Tweet Seats 2: Théâtre de la Ville: Ionesco’s Rhinocéros
By UMS LobbyTweet
Editor’s note: This season, UMS is launching a new pilot project: tweet seats. Read the complete project description and pre-interviews with participants here.
For the second tweet seats event, we saw Théâtre de la Ville: Ionesco’s Rhinocéros:
This week’s participants:
- Paul Kitti, writer for iSPY magazine
- Greg Baise, Detroit-based concert promoter, arts writer, and DJ
- Leslie Stainton, U-M School of Public Health Findings magazine editor and umslobby.org contributor
- Mark Clague, U-M Associate Professor of Musicology and UMS Board member
- University of Michigan social media intern Mollye Rogel
- Michael Kondziolka, UMS director of programming, scheduled to tweet at this event, was not able to participate. See his note about why below.
Read the whole tweet seats conversation here.
UMS: So, how did tweeting affect your experience of this performance?
Paul Kitti: For this particular performance, tweeting was most often on the back burner for me. It was impossible to tweet without missing something, as the performance was in French with surtitles (and I only know about three words in French…) The outcome, which I expected, was that I enjoyed the play as well as the twitter conversation, but the dialogue I missed in the process left some holes in the experience.
Greg Baise: I found myself thinking of tweets, but waiting for lulls to post them. Some tweets got away because I was deep into the play. Initially I was concerned that my tweeting activity would be a distraction to others. It turns out it was more of a distraction to myself!
Mark Clague: I was surprised by the conversational quality of tweeting Rhinoceros. Since we were reacting to a provocative narrative characterized by inference, juxtaposition, and an epic sense of language that seemed immediately referential and symbolic, many of the tweets searched for meaning. I paid attention to the hashtag and responded to several of the other tweet experimenters, but also to a couple of friends who either attended or just reacted to my observations. One such interchange led to a couple rounds of comments and ultimately intractable disagreement in interpretation. I found myself musing on the disagreement for days afterward and discussing the show face-to-face with another friend to clarify my own understanding. I didn’t change my mind and still prefer a more open interpretation connected to contemporary events, but my commitment to that understanding is richer and deeper for the tweets. Another thing I liked is that a question occurred to me the next day and I could tweet @UMSNews to get my question answered — YES, the set was transported from Paris to Ann Arbor. Finally, I attended the play a second time the next night and did not tweet. My experience was different — I became aware of how many people were speaking French in the audience. I don’t speak French, but gradually improved my understanding of the actors as the play progressed. Also, I sat in row 8 or so close to the stage, rather than tweeting from the back of the balcony. The emotional intensity of the play was much higher sitting so much closer. I was engaged both nights: the first felt a bit more intellectual (tweeting the show in this situation felt like taking notes at an exciting lecture) while the second was more raw and emotional. I’m guessing that my experience on night #2 was richer for having “researched” the play the evening before.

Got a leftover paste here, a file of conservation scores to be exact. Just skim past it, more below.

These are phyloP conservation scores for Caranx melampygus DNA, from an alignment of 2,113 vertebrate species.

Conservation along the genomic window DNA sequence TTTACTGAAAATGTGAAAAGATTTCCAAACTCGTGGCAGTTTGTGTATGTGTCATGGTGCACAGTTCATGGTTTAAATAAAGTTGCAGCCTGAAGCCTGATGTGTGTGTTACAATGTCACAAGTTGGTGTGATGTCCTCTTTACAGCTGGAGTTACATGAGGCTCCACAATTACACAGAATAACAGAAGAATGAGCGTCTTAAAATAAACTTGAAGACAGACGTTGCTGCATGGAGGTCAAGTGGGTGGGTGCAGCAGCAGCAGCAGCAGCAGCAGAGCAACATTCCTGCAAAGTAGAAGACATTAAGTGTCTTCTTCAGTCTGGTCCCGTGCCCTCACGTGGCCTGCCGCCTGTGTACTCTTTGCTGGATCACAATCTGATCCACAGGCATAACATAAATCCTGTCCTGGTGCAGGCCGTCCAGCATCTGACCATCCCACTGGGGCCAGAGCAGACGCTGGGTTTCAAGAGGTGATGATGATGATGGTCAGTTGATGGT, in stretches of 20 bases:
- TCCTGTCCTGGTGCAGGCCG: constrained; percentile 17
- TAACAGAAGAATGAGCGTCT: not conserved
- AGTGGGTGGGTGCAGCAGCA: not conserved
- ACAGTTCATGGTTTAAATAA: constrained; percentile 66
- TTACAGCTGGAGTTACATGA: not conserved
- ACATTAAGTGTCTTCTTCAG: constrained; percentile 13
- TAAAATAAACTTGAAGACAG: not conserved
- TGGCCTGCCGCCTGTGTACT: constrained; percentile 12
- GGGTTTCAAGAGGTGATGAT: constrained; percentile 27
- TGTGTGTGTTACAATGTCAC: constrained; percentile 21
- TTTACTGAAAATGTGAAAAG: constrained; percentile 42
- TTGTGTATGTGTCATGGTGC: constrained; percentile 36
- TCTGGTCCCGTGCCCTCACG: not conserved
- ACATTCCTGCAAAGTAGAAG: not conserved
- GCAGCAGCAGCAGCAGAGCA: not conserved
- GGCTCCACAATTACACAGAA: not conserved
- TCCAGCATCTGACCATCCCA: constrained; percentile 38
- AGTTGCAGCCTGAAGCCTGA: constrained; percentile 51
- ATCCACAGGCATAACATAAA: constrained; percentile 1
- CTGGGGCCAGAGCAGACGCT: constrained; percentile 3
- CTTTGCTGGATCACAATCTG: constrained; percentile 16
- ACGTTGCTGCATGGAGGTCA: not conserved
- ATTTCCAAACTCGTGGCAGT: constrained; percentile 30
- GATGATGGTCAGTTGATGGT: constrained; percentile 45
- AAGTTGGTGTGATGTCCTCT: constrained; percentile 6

Leslie Stainton: If anything, this second experience of tweeting only confirmed my earlier antipathy to the form (if that’s the right word). It probably didn’t help that I saw the show near the end of the work week and after a glass of wine, so the dim lights and French dialogue and stratospheric tweet seats combined to send me into a bit of a nap. I felt oddly detached from the performance, and I suspect part of that had to do with the isolation I now associate with tweeting live theater. You’re apart from the crowd, with your little black box and too-bright phone. The production itself was gorgeous, provocative, beautifully acted, deeply meaningful. Some of this came together for me at the end, when I really did wake up with a “pow” and suddenly wished I could see it again, without the filter of tweets, and certainly from a better seat than the ones we had. (Didn’t bother me nearly so much with Aspen-Santa Fe, but this production needed to be seen up close, I think.) What “stuck” from the experience is my realization that I don’t want to tweet again–as I said to someone on my way out, I’d prefer to keep my brain farts to myself next time. But thanks for the experiment, and thanks to UMS, as always, for going about this so intelligently and carefully. And thanks for making it possible for those who DO get something out of this medium to keep at it.